You can look up local or national competition and see what their websites look like, and either imitate or enhance your own.
How To Use Google to Find Images You Want:
When searching for things, it’s important that you search for the right terms. Some examples: Do you want a picture of a car when writing about a DUI? What about if you’re writing about windows? Is there a particular type that you want in a picture? What kind of picture do you want if you’re writing about an event that hasn’t happened yet?
There are features built into Google that can help you search for whatever you want. Our favorite for images is the OR feature. You can combine your searches. Say you were wanting to write an article about doing a cancer walk for charity, you can search “Charity walk 2015 or 2016” and you’ll see results for both years instead of having to do separate searches. For tips on how to use some of the more fun Google search features, here’s an infographic about some of the tools. (Warning: Not all about picture searches!)
Now That You Have A Search:
Google has an Images search page that you can use for many of your searches. It’s fast, easy, and there are only a few things you need to remember. Size, Color, Type, and Usage Rights.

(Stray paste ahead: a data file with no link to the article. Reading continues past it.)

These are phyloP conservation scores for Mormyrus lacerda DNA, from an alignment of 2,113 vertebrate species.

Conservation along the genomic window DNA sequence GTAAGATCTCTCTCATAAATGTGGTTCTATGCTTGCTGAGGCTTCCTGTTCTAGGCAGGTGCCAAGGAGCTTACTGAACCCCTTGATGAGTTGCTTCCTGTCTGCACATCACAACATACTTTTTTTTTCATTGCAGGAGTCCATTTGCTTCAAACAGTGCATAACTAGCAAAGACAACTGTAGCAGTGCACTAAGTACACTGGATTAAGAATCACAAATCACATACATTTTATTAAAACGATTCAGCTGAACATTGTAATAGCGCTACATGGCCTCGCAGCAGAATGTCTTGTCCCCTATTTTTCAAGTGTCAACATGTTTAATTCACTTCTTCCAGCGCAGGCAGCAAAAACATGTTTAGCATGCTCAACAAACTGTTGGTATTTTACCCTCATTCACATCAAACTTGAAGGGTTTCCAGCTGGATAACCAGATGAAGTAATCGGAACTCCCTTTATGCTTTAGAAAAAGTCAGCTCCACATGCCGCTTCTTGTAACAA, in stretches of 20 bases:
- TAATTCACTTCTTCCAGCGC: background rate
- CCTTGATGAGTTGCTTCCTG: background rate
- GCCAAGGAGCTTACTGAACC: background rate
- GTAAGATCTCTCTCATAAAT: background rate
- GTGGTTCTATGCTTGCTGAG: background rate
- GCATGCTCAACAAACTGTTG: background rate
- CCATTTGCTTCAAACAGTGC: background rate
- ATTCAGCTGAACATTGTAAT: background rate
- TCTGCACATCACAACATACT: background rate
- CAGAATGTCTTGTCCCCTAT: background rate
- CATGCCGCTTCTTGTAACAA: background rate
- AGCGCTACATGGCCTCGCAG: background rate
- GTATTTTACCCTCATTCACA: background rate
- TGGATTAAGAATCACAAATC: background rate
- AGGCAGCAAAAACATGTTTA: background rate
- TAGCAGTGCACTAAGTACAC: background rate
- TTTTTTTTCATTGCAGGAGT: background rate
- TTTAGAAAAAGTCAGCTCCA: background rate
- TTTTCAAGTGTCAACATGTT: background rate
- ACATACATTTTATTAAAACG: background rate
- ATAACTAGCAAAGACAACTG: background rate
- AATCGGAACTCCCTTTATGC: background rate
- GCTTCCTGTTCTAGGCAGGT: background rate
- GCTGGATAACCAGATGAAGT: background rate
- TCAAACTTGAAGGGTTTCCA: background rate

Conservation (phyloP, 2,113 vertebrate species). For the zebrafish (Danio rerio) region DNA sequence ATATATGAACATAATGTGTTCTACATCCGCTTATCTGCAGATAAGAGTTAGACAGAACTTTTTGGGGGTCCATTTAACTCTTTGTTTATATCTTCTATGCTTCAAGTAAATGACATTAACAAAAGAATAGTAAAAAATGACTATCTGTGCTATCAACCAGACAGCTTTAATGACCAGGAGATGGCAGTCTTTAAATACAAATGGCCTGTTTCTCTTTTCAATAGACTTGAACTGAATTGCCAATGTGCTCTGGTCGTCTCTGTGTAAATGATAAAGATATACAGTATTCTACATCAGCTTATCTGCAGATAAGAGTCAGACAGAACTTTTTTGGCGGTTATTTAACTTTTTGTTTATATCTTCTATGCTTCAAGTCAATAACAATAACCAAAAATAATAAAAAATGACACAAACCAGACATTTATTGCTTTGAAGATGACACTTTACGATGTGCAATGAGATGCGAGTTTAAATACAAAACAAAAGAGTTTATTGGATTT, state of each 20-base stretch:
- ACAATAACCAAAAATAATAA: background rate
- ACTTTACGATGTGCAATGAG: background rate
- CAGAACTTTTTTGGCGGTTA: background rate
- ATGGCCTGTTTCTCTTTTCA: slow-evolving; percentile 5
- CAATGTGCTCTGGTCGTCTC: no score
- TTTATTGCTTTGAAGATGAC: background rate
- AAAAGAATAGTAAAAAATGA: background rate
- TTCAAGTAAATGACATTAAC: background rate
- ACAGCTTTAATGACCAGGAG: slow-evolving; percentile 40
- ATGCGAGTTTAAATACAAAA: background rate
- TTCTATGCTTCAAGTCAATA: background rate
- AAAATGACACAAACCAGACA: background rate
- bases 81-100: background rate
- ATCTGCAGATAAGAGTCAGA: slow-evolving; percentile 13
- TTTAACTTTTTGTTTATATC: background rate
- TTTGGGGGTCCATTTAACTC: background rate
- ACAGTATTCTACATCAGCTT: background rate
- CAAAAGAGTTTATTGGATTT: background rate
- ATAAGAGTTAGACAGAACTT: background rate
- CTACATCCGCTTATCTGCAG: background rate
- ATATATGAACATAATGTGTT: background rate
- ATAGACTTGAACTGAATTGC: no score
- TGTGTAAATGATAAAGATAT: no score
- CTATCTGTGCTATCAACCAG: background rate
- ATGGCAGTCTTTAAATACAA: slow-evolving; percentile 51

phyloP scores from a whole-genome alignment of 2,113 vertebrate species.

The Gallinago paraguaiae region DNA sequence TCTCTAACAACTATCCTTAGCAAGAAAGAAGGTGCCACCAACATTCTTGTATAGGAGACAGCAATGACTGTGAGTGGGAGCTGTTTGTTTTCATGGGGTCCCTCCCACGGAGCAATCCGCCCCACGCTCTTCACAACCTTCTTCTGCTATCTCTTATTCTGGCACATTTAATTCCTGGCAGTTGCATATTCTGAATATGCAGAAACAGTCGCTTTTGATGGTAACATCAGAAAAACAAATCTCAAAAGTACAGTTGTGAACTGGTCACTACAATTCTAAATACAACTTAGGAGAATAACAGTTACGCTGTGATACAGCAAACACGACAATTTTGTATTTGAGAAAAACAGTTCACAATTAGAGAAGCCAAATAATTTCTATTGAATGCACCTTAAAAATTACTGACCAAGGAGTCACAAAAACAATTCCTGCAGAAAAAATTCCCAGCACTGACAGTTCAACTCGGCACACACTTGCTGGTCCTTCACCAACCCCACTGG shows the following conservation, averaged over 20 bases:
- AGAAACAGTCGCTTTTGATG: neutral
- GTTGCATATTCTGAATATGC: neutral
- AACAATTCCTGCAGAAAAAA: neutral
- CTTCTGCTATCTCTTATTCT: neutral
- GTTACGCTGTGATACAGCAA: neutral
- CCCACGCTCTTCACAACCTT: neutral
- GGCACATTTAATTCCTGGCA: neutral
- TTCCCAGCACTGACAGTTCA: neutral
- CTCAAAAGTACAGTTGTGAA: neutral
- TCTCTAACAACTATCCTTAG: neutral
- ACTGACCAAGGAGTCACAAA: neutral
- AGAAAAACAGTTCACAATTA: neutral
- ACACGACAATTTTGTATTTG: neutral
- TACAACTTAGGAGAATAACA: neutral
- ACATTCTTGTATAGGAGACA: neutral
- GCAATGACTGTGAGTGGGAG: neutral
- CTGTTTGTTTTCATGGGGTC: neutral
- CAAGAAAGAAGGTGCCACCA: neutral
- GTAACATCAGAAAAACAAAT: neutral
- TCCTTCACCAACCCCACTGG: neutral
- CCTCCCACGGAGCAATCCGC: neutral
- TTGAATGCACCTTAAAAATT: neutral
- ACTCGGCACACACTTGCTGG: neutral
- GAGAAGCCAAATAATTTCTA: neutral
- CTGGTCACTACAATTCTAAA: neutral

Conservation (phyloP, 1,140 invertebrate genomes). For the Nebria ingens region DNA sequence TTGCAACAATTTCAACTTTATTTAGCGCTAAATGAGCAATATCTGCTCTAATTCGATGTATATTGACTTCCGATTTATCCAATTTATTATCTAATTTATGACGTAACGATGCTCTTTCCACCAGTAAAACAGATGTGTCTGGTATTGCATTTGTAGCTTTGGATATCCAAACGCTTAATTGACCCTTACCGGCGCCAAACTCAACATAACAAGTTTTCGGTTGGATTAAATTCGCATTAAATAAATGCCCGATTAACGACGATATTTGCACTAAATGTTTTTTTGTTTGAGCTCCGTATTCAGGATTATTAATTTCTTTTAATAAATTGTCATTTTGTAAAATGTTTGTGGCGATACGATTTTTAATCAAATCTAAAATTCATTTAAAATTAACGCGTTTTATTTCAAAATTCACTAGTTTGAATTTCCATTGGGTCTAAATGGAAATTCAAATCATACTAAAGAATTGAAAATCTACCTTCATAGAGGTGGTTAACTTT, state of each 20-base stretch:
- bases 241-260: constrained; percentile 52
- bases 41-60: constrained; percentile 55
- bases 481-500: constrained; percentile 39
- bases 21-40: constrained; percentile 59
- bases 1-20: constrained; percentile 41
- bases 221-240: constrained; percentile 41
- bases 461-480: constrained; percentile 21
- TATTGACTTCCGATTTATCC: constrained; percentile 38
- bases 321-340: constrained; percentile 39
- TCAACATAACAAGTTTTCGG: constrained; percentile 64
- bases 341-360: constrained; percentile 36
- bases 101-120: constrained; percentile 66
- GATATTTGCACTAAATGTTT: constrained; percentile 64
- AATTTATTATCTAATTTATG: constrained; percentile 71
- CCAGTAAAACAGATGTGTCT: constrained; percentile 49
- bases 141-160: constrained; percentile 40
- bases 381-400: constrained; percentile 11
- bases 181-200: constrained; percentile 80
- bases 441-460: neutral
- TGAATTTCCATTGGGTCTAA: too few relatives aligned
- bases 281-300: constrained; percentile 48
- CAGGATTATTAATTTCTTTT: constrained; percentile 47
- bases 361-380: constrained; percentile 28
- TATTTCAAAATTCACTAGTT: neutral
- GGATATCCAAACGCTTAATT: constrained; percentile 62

Once you have something in mind for your article, in our case “WordPress”, you can search for images. You can pick from the categories, such as size (Large, medium, icon, Larger Than, or exactly), color (Full color, black & white, transparent), or Usage Rights. That category is important for the average blog user, because you can search for images that are free and unprotected by copyright, or allowed to be reused. There are several options, but the most common one that you will want to use is “Labelled for Reuse“. These images usually come from stock sites, Wikimedia, or other free sources. There will be less, or sometimes no pictures available. However, out of those you do find, you should be able to use without issue!